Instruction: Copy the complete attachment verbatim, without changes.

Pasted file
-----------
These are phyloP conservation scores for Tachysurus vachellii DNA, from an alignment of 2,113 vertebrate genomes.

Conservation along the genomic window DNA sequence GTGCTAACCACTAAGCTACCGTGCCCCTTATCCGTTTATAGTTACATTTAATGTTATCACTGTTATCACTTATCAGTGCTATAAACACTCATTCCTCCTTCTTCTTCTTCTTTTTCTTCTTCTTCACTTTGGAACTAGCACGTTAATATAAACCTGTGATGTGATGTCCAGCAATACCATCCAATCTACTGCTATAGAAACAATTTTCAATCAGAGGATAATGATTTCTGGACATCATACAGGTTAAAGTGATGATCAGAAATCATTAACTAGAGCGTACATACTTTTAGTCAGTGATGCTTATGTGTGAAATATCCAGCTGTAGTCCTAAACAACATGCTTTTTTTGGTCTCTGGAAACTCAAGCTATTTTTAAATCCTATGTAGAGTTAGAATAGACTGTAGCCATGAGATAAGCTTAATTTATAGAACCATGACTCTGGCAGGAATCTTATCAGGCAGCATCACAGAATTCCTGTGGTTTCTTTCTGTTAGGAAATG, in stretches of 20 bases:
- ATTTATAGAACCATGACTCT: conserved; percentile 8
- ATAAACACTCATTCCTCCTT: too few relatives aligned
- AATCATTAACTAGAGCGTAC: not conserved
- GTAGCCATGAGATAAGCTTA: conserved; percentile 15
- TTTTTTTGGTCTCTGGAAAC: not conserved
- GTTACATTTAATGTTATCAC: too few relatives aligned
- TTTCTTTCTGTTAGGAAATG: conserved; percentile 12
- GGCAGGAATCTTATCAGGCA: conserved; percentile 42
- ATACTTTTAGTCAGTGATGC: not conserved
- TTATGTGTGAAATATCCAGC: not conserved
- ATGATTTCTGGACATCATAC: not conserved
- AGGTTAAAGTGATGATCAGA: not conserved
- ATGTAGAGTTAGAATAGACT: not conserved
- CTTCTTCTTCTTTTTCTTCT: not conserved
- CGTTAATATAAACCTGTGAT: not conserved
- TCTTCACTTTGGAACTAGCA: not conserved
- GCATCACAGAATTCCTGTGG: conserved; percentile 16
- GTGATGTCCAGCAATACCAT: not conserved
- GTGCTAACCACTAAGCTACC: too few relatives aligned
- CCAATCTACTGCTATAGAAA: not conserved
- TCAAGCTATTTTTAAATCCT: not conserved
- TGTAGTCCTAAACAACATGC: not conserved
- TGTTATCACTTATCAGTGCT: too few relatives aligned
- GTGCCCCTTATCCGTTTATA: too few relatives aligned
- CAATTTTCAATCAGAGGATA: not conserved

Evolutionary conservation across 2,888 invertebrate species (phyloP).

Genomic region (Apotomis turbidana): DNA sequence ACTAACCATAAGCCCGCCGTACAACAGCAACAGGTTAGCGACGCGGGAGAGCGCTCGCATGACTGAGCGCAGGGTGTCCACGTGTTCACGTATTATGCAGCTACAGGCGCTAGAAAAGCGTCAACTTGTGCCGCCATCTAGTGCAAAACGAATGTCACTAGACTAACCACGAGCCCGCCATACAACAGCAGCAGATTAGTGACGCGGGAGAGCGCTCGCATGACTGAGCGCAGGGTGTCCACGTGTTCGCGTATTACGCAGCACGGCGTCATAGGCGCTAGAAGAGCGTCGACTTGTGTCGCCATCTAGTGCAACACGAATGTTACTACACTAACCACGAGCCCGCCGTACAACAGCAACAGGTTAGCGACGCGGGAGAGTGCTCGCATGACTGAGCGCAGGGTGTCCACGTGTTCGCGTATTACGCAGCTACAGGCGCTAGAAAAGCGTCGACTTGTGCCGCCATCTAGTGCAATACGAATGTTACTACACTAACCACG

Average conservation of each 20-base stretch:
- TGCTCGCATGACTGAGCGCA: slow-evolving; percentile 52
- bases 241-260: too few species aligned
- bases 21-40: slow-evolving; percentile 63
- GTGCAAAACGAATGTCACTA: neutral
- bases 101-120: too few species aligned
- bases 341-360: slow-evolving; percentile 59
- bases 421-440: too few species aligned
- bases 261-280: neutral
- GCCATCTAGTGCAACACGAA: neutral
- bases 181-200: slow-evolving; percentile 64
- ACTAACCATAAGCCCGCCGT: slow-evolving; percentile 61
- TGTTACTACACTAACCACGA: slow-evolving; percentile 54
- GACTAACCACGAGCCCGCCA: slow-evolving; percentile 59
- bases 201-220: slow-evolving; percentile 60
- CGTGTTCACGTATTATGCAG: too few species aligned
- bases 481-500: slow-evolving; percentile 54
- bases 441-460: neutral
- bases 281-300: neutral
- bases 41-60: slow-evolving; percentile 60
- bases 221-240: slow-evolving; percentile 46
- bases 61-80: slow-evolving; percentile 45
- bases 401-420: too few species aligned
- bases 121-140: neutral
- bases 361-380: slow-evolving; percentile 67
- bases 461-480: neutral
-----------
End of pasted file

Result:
These are phyloP conservation scores for Tachysurus vachellii DNA, from an alignment of 2,113 vertebrate genomes.

Conservation along the genomic window DNA sequence GTGCTAACCACTAAGCTACCGTGCCCCTTATCCGTTTATAGTTACATTTAATGTTATCACTGTTATCACTTATCAGTGCTATAAACACTCATTCCTCCTTCTTCTTCTTCTTTTTCTTCTTCTTCACTTTGGAACTAGCACGTTAATATAAACCTGTGATGTGATGTCCAGCAATACCATCCAATCTACTGCTATAGAAACAATTTTCAATCAGAGGATAATGATTTCTGGACATCATACAGGTTAAAGTGATGATCAGAAATCATTAACTAGAGCGTACATACTTTTAGTCAGTGATGCTTATGTGTGAAATATCCAGCTGTAGTCCTAAACAACATGCTTTTTTTGGTCTCTGGAAACTCAAGCTATTTTTAAATCCTATGTAGAGTTAGAATAGACTGTAGCCATGAGATAAGCTTAATTTATAGAACCATGACTCTGGCAGGAATCTTATCAGGCAGCATCACAGAATTCCTGTGGTTTCTTTCTGTTAGGAAATG, in stretches of 20 bases:
- ATTTATAGAACCATGACTCT: conserved; percentile 8
- ATAAACACTCATTCCTCCTT: too few relatives aligned
- AATCATTAACTAGAGCGTAC: not conserved
- GTAGCCATGAGATAAGCTTA: conserved; percentile 15
- TTTTTTTGGTCTCTGGAAAC: not conserved
- GTTACATTTAATGTTATCAC: too few relatives aligned
- TTTCTTTCTGTTAGGAAATG: conserved; percentile 12
- GGCAGGAATCTTATCAGGCA: conserved; percentile 42
- ATACTTTTAGTCAGTGATGC: not conserved
- TTATGTGTGAAATATCCAGC: not conserved
- ATGATTTCTGGACATCATAC: not conserved
- AGGTTAAAGTGATGATCAGA: not conserved
- ATGTAGAGTTAGAATAGACT: not conserved
- CTTCTTCTTCTTTTTCTTCT: not conserved
- CGTTAATATAAACCTGTGAT: not conserved
- TCTTCACTTTGGAACTAGCA: not conserved
- GCATCACAGAATTCCTGTGG: conserved; percentile 16
- GTGATGTCCAGCAATACCAT: not conserved
- GTGCTAACCACTAAGCTACC: too few relatives aligned
- CCAATCTACTGCTATAGAAA: not conserved
- TCAAGCTATTTTTAAATCCT: not conserved
- TGTAGTCCTAAACAACATGC: not conserved
- TGTTATCACTTATCAGTGCT: too few relatives aligned
- GTGCCCCTTATCCGTTTATA: too few relatives aligned
- CAATTTTCAATCAGAGGATA: not conserved

Evolutionary conservation across 2,888 invertebrate species (phyloP).

Genomic region (Apotomis turbidana): DNA sequence ACTAACCATAAGCCCGCCGTACAACAGCAACAGGTTAGCGACGCGGGAGAGCGCTCGCATGACTGAGCGCAGGGTGTCCACGTGTTCACGTATTATGCAGCTACAGGCGCTAGAAAAGCGTCAACTTGTGCCGCCATCTAGTGCAAAACGAATGTCACTAGACTAACCACGAGCCCGCCATACAACAGCAGCAGATTAGTGACGCGGGAGAGCGCTCGCATGACTGAGCGCAGGGTGTCCACGTGTTCGCGTATTACGCAGCACGGCGTCATAGGCGCTAGAAGAGCGTCGACTTGTGTCGCCATCTAGTGCAACACGAATGTTACTACACTAACCACGAGCCCGCCGTACAACAGCAACAGGTTAGCGACGCGGGAGAGTGCTCGCATGACTGAGCGCAGGGTGTCCACGTGTTCGCGTATTACGCAGCTACAGGCGCTAGAAAAGCGTCGACTTGTGCCGCCATCTAGTGCAATACGAATGTTACTACACTAACCACG

Average conservation of each 20-base stretch:
- TGCTCGCATGACTGAGCGCA: slow-evolving; percentile 52
- bases 241-260: too few species aligned
- bases 21-40: slow-evolving; percentile 63
- GTGCAAAACGAATGTCACTA: neutral
- bases 101-120: too few species aligned
- bases 341-360: slow-evolving; percentile 59
- bases 421-440: too few species aligned
- bases 261-280: neutral
- GCCATCTAGTGCAACACGAA: neutral
- bases 181-200: slow-evolving; percentile 64
- ACTAACCATAAGCCCGCCGT: slow-evolving; percentile 61
- TGTTACTACACTAACCACGA: slow-evolving; percentile 54
- GACTAACCACGAGCCCGCCA: slow-evolving; percentile 59
- bases 201-220: slow-evolving; percentile 60
- CGTGTTCACGTATTATGCAG: too few species aligned
- bases 481-500: slow-evolving; percentile 54
- bases 441-460: neutral
- bases 281-300: neutral
- bases 41-60: slow-evolving; percentile 60
- bases 221-240: slow-evolving; percentile 46
- bases 61-80: slow-evolving; percentile 45
- bases 401-420: too few species aligned
- bases 121-140: neutral
- bases 361-380: slow-evolving; percentile 67
- bases 461-480: neutral